The Prophetic Fr. Phan

Posted by Censor Librorum on Dec 14, 2007 | Categories: Lesbian in a Catholic Sort of Way

A book by Georgetown University’s Theology Chair, Fr. Peter Phan, has ruffled a few feathers. “Being Religious Interreligiously: Asian Perspectives on Interfaith Dialogue” was reviewed by the USCCB’s Committee on Doctrine at the request of the Vatican Congregation for the Doctrine of the Faith.

The bishops, chessman under a Vatican hand, felt compelled to issue a statement identifying what they saw as problematic aspects of the book’s theology and reinforcing Catholic teaching on salvation.

And here is the crux of the emerging struggle – as faith and numbers shift from Europe and North America to Asia and Africa, cultural sensibilities will also need to change.

The major change will be to co-exist as respectful equals with other religions or religious practices-whether Buddhism, Islam, or tribal beliefs rooted in nature and the ancestors. This will necessitate abandoning the Christian insistence that forgiveness of sins and reconciliation of humanity with God is only possible through Christ.

I agree with Father Phan’s suggestion that religious pluralism is indeed a positively-willed part of a divine plan.

Father Phan, who grew up in Vietnam and arrived in the United States in 1975 as a refugee, laid the groundwork for his book by articulating a model for a global Church that is accountable to its culturally disparate faithful.

The theologian challenged the notion of a unified Christendom, calling the idea an example of Eurocentric ideology.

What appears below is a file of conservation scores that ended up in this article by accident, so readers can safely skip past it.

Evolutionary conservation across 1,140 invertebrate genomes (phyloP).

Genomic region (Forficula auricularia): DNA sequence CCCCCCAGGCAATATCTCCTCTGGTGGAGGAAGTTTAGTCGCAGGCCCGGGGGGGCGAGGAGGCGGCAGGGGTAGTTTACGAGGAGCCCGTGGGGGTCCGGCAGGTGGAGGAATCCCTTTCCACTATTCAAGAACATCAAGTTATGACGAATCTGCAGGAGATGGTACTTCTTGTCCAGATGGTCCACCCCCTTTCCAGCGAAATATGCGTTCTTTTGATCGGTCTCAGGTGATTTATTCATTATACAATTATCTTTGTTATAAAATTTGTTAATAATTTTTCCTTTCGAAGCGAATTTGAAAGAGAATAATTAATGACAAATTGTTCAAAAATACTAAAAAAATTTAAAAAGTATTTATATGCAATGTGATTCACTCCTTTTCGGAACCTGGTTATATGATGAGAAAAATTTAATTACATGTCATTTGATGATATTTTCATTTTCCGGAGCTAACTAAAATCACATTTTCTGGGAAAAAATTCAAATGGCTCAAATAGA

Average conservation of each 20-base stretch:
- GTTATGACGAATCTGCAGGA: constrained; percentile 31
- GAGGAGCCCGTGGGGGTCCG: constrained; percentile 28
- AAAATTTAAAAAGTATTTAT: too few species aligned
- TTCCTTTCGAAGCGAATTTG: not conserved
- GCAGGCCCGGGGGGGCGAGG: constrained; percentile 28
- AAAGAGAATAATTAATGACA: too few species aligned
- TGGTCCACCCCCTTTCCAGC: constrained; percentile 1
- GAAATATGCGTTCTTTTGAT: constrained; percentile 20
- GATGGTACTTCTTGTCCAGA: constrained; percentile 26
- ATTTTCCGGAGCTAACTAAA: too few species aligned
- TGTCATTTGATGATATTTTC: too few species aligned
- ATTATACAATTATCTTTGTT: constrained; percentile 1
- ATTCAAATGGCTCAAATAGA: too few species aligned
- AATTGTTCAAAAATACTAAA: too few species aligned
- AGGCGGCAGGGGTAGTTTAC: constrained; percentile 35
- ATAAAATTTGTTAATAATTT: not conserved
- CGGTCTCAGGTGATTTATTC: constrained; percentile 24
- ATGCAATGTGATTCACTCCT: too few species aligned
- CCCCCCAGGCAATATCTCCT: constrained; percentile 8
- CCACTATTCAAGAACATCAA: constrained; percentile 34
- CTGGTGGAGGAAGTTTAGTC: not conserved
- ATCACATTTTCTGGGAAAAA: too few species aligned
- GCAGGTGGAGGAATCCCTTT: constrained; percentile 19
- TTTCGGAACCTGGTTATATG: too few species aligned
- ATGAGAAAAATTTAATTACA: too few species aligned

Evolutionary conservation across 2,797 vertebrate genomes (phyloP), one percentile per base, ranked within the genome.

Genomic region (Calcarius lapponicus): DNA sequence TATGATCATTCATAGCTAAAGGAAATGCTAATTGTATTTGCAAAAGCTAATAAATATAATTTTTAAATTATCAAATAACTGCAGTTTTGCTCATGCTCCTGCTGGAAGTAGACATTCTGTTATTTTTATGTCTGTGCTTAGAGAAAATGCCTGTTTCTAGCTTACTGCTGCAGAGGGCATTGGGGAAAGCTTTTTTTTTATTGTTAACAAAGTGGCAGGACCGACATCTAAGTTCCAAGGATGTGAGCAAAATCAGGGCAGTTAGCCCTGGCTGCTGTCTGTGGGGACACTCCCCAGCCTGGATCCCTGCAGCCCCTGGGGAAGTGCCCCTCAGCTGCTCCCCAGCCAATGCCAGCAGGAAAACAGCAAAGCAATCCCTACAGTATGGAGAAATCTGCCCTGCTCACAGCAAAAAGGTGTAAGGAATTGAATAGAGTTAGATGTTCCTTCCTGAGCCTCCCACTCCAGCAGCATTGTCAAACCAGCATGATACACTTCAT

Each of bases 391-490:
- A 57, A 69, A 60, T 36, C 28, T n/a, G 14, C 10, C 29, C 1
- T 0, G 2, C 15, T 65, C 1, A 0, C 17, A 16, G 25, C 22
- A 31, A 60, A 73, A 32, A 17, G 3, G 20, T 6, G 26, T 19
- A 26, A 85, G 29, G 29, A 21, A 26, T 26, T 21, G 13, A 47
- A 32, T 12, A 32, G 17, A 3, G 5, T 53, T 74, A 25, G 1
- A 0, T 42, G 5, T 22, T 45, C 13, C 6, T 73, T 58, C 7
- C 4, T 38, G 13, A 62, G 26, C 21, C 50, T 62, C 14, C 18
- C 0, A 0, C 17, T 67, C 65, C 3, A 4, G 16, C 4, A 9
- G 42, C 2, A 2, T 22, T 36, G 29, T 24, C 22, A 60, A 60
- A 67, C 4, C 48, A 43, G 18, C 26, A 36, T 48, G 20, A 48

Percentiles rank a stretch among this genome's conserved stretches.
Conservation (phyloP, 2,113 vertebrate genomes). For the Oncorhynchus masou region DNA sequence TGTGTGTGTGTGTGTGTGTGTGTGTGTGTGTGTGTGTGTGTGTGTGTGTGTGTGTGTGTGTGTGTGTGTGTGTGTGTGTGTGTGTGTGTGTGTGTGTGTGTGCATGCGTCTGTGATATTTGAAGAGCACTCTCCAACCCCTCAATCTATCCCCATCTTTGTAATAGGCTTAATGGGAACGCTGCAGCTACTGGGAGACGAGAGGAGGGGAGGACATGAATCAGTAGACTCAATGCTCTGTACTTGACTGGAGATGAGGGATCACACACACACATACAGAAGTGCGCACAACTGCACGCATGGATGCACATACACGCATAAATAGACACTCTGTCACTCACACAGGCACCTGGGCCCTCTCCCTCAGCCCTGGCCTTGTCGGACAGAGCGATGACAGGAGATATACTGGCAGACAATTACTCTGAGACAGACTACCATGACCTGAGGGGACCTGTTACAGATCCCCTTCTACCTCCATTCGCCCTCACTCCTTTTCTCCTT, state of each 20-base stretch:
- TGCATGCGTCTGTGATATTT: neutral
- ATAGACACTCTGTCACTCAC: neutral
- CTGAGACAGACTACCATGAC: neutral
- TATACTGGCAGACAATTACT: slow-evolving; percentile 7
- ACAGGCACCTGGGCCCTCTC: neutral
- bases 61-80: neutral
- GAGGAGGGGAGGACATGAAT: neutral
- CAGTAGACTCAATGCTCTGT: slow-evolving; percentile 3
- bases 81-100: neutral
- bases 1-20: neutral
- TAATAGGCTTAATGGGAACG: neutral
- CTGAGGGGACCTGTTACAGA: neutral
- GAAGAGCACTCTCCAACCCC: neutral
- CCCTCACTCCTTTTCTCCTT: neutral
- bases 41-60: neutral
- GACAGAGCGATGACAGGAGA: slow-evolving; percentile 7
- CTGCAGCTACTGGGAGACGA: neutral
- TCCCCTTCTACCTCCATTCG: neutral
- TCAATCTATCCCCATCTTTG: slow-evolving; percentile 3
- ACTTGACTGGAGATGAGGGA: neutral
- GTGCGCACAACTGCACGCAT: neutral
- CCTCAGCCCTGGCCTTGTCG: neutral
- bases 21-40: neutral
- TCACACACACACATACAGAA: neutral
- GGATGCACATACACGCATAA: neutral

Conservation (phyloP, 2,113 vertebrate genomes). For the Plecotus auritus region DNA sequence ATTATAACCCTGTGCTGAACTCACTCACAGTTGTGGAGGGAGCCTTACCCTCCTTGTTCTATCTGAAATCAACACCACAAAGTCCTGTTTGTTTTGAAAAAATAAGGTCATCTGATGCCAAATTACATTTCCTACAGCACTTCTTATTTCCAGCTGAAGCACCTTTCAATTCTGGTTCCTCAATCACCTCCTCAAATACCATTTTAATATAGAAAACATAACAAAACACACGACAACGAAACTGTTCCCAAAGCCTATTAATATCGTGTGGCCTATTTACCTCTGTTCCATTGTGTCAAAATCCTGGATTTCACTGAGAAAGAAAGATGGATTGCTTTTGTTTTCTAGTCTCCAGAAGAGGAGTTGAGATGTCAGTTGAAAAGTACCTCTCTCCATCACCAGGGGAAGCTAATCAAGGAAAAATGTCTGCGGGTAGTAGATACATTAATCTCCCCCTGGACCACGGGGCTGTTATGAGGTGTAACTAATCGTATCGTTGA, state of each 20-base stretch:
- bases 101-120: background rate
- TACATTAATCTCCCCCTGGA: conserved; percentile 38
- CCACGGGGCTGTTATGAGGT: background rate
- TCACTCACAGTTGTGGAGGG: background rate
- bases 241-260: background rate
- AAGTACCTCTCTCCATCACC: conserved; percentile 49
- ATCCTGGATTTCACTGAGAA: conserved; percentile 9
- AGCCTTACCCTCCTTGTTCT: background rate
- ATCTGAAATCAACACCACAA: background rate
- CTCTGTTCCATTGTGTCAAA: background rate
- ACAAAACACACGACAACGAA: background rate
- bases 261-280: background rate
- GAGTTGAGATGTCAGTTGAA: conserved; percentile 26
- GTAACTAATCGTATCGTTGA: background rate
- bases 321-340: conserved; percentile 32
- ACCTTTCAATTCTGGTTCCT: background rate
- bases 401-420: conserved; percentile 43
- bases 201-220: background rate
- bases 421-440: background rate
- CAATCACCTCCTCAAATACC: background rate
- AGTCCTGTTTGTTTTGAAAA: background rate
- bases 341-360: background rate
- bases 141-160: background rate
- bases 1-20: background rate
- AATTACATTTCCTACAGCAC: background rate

“I reject this,” Father Phan said. “Positively, we say ‘Christianities’- plural. In fact, in the first seven centuries the most successful fields of mission were not Europe but Asia and Africa, with Syria as the epicenter. And the most vibrant intellectual centers were located not in the Western part of the Roman Empire but in West Asian and African cities. Until the seventh century, there was more Christianity in the East than in Rome. Rome was as backwater.

“When we talk about the legacy of the early Church we always talk about Latin and Greek,” he said. “Please, look at the other side. There’s a whole Christian theological and liturgical heritage that usually disappears from the pages of Church history books.”

Father Phan offered the social structure of early Christianity as a model for a global Church in the 21st century.

“Early Christianity is not a single tree rooted in Rome,” he said. “The right picture is the rhizome that grows in the ground that spreads everywhere. There’s no trunk. It just spreads and spread and spreads. That’s a far more accurate picture of early Christianity.”

By 2050, Father Phan said, 80 percent of the world’s three billion Christians will live in the Southern hemisphere.

“By that time a white Christian is an oxymoron,” he said. “That is a shock. Wake up, this is the reality you cannot avoid.”

The Church should respond by building a new pluralistic social compact on the foundation of a century of modern Church teachings on human dignity, the preference for the poor in the exercise of Christian charity, justice, human rights, international relations and the environment, Father Phan said.

At the heart of the social compact must be a more open-ended view of ecclesiastical authority, he said.

“In globalization,” he said, “stratification has shifted to function. It doesn’t matter who you are, whether you are ordained or not ordained. It doesn’t matter. The question is, ‘Can you do and do it well?'”

This shift from rights and privileges to functional competition, he said, “presents the Church with huge challenges.”

“We must enter into humble dialogue with other subsystems, particularly religious subsystems, to learn from them new truths and new ways of living – not seeming to tell them we are the best, we are superior to them and they are deficient,” he said.

“Think about this in terms of clergy in the Catholic Church,” Father Phan concluded, “and you can see all kinds of problems arise.”

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